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HQ 959092

May 16, 1996

CLA-2 RR:TC:MM 959092 LTO


TARIFF NO.: 9026.20.80

Port Director
U.S. Customs Service c/o Chief, Residual Liquidation and Protest Branch 6 World Trade Center
Room 761
New York, New York 10048-0945

RE: Protest 1001-96-100074; Aneroid Gauge; chapter 90, note 2; HQs 952091, 952672, 954174, 954377, 956881; heading 9018; sphygmomanometers

Dear Port Director:

The following is our decision regarding Protest 1001-96-100074, which concerns the classification of an aneroid gauge under the Harmonized Tariff Schedule of the United States (HTSUS). The subject merchandise was entered on April 26, 1995, and the entry was liquidated on October 6, 1995. The protest was timely filed on January 4, 1996.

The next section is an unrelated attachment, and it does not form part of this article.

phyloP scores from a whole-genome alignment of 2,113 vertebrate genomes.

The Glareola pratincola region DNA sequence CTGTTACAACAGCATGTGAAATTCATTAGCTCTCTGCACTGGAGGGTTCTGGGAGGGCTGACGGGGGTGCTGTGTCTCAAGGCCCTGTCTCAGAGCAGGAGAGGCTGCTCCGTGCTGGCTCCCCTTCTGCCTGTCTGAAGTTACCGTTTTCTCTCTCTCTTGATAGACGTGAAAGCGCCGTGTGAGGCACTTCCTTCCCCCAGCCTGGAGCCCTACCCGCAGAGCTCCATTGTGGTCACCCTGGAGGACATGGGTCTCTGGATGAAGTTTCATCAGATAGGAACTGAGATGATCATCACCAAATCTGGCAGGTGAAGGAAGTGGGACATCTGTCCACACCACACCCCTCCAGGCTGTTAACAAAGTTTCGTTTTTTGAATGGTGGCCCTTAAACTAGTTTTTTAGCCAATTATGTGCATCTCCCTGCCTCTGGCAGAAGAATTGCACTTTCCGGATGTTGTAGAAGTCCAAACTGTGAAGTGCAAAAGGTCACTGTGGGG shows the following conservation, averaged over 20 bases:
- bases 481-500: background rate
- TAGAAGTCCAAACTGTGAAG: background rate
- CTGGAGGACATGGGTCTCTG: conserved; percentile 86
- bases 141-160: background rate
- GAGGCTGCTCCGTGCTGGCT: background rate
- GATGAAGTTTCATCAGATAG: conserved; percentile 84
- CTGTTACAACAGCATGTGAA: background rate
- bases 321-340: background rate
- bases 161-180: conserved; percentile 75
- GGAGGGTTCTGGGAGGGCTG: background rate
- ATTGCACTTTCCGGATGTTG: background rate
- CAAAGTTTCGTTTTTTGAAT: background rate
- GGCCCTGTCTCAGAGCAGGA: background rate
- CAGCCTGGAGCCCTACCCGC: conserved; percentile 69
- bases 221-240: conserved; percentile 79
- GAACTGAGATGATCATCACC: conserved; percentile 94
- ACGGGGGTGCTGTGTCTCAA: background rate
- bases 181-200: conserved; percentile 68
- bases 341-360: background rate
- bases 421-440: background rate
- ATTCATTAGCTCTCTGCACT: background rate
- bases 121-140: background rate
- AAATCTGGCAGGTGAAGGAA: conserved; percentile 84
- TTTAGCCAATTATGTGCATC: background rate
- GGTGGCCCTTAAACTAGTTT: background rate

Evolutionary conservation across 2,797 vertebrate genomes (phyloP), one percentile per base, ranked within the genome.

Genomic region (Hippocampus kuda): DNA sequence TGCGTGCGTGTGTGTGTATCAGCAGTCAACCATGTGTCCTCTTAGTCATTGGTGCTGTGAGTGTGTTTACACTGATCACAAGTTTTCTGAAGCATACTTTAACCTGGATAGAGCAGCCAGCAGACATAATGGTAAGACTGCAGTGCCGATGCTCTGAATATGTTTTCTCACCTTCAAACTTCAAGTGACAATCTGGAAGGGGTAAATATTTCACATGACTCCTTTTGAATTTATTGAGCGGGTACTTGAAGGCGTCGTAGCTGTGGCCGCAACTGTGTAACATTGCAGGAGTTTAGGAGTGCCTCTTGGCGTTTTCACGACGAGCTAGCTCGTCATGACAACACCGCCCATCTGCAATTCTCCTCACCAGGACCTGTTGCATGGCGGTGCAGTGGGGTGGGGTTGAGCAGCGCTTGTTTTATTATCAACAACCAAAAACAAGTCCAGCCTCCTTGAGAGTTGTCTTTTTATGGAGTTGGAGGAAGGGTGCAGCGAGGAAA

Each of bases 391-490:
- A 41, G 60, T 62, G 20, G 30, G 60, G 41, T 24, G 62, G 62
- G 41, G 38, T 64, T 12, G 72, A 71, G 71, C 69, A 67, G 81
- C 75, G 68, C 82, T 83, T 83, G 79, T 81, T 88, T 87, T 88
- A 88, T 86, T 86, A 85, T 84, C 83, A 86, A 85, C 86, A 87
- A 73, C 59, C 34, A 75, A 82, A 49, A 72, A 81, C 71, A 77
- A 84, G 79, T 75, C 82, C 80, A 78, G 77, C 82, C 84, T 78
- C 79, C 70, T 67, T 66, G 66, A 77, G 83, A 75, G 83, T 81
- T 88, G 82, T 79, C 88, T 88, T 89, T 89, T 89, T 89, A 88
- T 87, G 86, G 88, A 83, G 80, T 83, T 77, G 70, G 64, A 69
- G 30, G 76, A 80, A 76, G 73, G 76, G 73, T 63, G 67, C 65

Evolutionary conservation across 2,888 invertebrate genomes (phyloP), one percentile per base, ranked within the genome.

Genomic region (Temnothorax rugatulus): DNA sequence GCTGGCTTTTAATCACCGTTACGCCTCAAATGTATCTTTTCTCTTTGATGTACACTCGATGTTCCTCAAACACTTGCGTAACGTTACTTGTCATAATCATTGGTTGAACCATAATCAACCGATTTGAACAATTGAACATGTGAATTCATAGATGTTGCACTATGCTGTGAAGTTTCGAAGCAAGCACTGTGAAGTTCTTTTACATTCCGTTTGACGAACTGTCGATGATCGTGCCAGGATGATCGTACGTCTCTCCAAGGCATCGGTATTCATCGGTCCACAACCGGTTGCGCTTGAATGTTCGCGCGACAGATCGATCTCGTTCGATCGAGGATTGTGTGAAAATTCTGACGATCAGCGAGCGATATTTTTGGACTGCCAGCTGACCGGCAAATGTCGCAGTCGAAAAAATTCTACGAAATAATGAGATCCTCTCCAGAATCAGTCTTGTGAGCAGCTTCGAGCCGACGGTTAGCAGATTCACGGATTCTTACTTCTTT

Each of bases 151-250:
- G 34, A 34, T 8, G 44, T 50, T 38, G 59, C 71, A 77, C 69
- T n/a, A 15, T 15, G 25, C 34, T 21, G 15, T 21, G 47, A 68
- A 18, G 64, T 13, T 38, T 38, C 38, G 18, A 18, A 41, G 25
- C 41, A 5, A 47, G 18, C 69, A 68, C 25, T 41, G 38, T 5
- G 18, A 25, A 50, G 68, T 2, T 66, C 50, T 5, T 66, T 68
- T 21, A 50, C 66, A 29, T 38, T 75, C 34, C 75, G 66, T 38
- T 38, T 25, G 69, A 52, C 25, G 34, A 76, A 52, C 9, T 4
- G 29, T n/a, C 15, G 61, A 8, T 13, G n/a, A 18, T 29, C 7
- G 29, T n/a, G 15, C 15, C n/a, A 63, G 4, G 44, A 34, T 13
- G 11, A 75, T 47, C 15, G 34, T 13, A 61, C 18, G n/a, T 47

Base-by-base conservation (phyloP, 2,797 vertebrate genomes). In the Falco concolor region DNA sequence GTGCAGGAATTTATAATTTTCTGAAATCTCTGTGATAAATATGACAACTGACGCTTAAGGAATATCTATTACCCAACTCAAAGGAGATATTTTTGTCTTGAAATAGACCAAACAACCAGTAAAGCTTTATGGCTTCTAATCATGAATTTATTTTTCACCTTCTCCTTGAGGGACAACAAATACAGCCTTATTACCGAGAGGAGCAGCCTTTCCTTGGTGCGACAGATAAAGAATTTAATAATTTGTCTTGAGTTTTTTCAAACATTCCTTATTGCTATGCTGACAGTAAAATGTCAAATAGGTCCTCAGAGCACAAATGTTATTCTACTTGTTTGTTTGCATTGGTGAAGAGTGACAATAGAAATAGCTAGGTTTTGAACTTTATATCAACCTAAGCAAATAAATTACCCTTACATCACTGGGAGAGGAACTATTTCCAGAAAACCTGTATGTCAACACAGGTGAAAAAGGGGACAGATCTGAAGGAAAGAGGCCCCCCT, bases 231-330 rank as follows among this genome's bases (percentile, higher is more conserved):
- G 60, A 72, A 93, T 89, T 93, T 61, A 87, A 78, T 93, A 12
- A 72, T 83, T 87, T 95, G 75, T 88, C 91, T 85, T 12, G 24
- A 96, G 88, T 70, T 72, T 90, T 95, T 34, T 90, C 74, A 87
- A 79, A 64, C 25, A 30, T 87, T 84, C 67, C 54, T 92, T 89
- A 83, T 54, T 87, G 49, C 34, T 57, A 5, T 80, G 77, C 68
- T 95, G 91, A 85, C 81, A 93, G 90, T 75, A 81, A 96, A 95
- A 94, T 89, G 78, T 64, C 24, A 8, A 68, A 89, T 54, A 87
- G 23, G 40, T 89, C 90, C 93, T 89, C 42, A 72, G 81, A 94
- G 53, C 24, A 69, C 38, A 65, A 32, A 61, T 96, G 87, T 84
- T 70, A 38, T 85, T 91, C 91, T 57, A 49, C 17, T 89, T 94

Aneroid gauges are components of sphygmomanometers. Sphygmomanometers are medical instruments used for measuring blood pressure. They consist of the following components: a cuff within which is an inflatable bladder; bulb and valve assembly; and gauge (aneroid or mercurial manometer). The bladder applies uniform pressure to the limb, while the cuff secures the bladder around the limb. The bulb and valve assembly first inflates the bladder, then controls the release of air from the system. The aneroid gauge measures the air pressure within the cuff as it inflates against the patient's arm.

The aneroid gauges were entered under subheading 9018.90.50, HTSUS, which provides for sphygmomanometers and parts and accessories thereof. They were classified upon liquidation under subheading 9026.20.80, HTSUS, which provides for non-electrical instruments for measuring or checking pressure.